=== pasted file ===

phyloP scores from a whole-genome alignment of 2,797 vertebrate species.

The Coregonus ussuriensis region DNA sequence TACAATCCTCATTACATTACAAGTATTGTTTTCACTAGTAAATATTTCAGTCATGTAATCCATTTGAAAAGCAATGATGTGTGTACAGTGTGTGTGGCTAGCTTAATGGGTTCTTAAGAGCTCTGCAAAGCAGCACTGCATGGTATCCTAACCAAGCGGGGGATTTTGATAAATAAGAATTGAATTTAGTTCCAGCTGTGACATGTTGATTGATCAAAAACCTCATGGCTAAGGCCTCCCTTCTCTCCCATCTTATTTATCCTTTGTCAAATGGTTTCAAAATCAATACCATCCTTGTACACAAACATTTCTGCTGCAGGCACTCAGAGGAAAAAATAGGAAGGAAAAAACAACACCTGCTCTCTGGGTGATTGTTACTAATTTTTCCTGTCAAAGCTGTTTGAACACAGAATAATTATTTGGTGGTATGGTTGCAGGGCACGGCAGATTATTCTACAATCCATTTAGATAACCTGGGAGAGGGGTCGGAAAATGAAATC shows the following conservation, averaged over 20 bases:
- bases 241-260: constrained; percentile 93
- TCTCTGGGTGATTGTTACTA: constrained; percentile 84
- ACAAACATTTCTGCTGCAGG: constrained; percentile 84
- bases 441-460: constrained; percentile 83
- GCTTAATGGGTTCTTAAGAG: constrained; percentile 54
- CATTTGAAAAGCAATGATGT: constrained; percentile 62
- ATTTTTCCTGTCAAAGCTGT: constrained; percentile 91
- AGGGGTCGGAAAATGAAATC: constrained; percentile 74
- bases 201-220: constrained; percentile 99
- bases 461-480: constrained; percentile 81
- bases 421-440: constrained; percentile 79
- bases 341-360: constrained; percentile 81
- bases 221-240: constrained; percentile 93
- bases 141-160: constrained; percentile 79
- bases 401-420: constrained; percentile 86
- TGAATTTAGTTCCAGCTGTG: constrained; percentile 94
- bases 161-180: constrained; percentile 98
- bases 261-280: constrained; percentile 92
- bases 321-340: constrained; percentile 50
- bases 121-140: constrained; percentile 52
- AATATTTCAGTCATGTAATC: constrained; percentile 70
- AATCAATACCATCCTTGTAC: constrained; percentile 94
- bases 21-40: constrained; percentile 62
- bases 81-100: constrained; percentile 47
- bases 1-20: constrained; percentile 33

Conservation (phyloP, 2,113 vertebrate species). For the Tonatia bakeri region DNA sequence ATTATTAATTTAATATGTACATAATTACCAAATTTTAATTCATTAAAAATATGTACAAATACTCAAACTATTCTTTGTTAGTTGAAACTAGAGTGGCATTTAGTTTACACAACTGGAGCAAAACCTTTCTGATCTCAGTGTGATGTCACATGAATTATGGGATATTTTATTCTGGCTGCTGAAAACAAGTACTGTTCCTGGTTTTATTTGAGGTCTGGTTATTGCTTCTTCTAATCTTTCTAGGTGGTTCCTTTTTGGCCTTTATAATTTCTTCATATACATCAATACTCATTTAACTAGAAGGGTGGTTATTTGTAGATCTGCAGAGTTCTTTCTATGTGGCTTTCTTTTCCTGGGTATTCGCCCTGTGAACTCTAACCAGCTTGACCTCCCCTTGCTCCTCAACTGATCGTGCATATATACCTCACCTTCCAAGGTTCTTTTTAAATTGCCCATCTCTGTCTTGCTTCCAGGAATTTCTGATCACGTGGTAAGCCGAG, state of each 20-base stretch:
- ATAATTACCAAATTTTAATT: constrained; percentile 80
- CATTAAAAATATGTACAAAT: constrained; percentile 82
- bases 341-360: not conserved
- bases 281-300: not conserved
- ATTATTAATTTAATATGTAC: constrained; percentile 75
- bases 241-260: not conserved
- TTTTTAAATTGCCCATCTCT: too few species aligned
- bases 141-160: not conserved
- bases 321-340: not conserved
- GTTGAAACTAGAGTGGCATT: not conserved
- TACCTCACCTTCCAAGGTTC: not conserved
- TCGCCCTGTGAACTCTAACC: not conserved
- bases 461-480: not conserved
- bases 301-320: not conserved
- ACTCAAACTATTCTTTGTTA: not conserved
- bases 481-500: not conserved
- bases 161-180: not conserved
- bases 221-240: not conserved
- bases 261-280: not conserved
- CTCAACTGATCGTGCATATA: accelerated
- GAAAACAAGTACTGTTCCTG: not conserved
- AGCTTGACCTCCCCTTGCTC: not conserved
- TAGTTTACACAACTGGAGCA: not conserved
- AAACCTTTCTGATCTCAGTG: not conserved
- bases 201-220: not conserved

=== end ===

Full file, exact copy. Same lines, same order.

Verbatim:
phyloP scores from a whole-genome alignment of 2,797 vertebrate species.

The Coregonus ussuriensis region DNA sequence TACAATCCTCATTACATTACAAGTATTGTTTTCACTAGTAAATATTTCAGTCATGTAATCCATTTGAAAAGCAATGATGTGTGTACAGTGTGTGTGGCTAGCTTAATGGGTTCTTAAGAGCTCTGCAAAGCAGCACTGCATGGTATCCTAACCAAGCGGGGGATTTTGATAAATAAGAATTGAATTTAGTTCCAGCTGTGACATGTTGATTGATCAAAAACCTCATGGCTAAGGCCTCCCTTCTCTCCCATCTTATTTATCCTTTGTCAAATGGTTTCAAAATCAATACCATCCTTGTACACAAACATTTCTGCTGCAGGCACTCAGAGGAAAAAATAGGAAGGAAAAAACAACACCTGCTCTCTGGGTGATTGTTACTAATTTTTCCTGTCAAAGCTGTTTGAACACAGAATAATTATTTGGTGGTATGGTTGCAGGGCACGGCAGATTATTCTACAATCCATTTAGATAACCTGGGAGAGGGGTCGGAAAATGAAATC shows the following conservation, averaged over 20 bases:
- bases 241-260: constrained; percentile 93
- TCTCTGGGTGATTGTTACTA: constrained; percentile 84
- ACAAACATTTCTGCTGCAGG: constrained; percentile 84
- bases 441-460: constrained; percentile 83
- GCTTAATGGGTTCTTAAGAG: constrained; percentile 54
- CATTTGAAAAGCAATGATGT: constrained; percentile 62
- ATTTTTCCTGTCAAAGCTGT: constrained; percentile 91
- AGGGGTCGGAAAATGAAATC: constrained; percentile 74
- bases 201-220: constrained; percentile 99
- bases 461-480: constrained; percentile 81
- bases 421-440: constrained; percentile 79
- bases 341-360: constrained; percentile 81
- bases 221-240: constrained; percentile 93
- bases 141-160: constrained; percentile 79
- bases 401-420: constrained; percentile 86
- TGAATTTAGTTCCAGCTGTG: constrained; percentile 94
- bases 161-180: constrained; percentile 98
- bases 261-280: constrained; percentile 92
- bases 321-340: constrained; percentile 50
- bases 121-140: constrained; percentile 52
- AATATTTCAGTCATGTAATC: constrained; percentile 70
- AATCAATACCATCCTTGTAC: constrained; percentile 94
- bases 21-40: constrained; percentile 62
- bases 81-100: constrained; percentile 47
- bases 1-20: constrained; percentile 33

Conservation (phyloP, 2,113 vertebrate species). For the Tonatia bakeri region DNA sequence ATTATTAATTTAATATGTACATAATTACCAAATTTTAATTCATTAAAAATATGTACAAATACTCAAACTATTCTTTGTTAGTTGAAACTAGAGTGGCATTTAGTTTACACAACTGGAGCAAAACCTTTCTGATCTCAGTGTGATGTCACATGAATTATGGGATATTTTATTCTGGCTGCTGAAAACAAGTACTGTTCCTGGTTTTATTTGAGGTCTGGTTATTGCTTCTTCTAATCTTTCTAGGTGGTTCCTTTTTGGCCTTTATAATTTCTTCATATACATCAATACTCATTTAACTAGAAGGGTGGTTATTTGTAGATCTGCAGAGTTCTTTCTATGTGGCTTTCTTTTCCTGGGTATTCGCCCTGTGAACTCTAACCAGCTTGACCTCCCCTTGCTCCTCAACTGATCGTGCATATATACCTCACCTTCCAAGGTTCTTTTTAAATTGCCCATCTCTGTCTTGCTTCCAGGAATTTCTGATCACGTGGTAAGCCGAG, state of each 20-base stretch:
- ATAATTACCAAATTTTAATT: constrained; percentile 80
- CATTAAAAATATGTACAAAT: constrained; percentile 82
- bases 341-360: not conserved
- bases 281-300: not conserved
- ATTATTAATTTAATATGTAC: constrained; percentile 75
- bases 241-260: not conserved
- TTTTTAAATTGCCCATCTCT: too few species aligned
- bases 141-160: not conserved
- bases 321-340: not conserved
- GTTGAAACTAGAGTGGCATT: not conserved
- TACCTCACCTTCCAAGGTTC: not conserved
- TCGCCCTGTGAACTCTAACC: not conserved
- bases 461-480: not conserved
- bases 301-320: not conserved
- ACTCAAACTATTCTTTGTTA: not conserved
- bases 481-500: not conserved
- bases 161-180: not conserved
- bases 221-240: not conserved
- bases 261-280: not conserved
- CTCAACTGATCGTGCATATA: accelerated
- GAAAACAAGTACTGTTCCTG: not conserved
- AGCTTGACCTCCCCTTGCTC: not conserved
- TAGTTTACACAACTGGAGCA: not conserved
- AAACCTTTCTGATCTCAGTG: not conserved
- bases 201-220: not conserved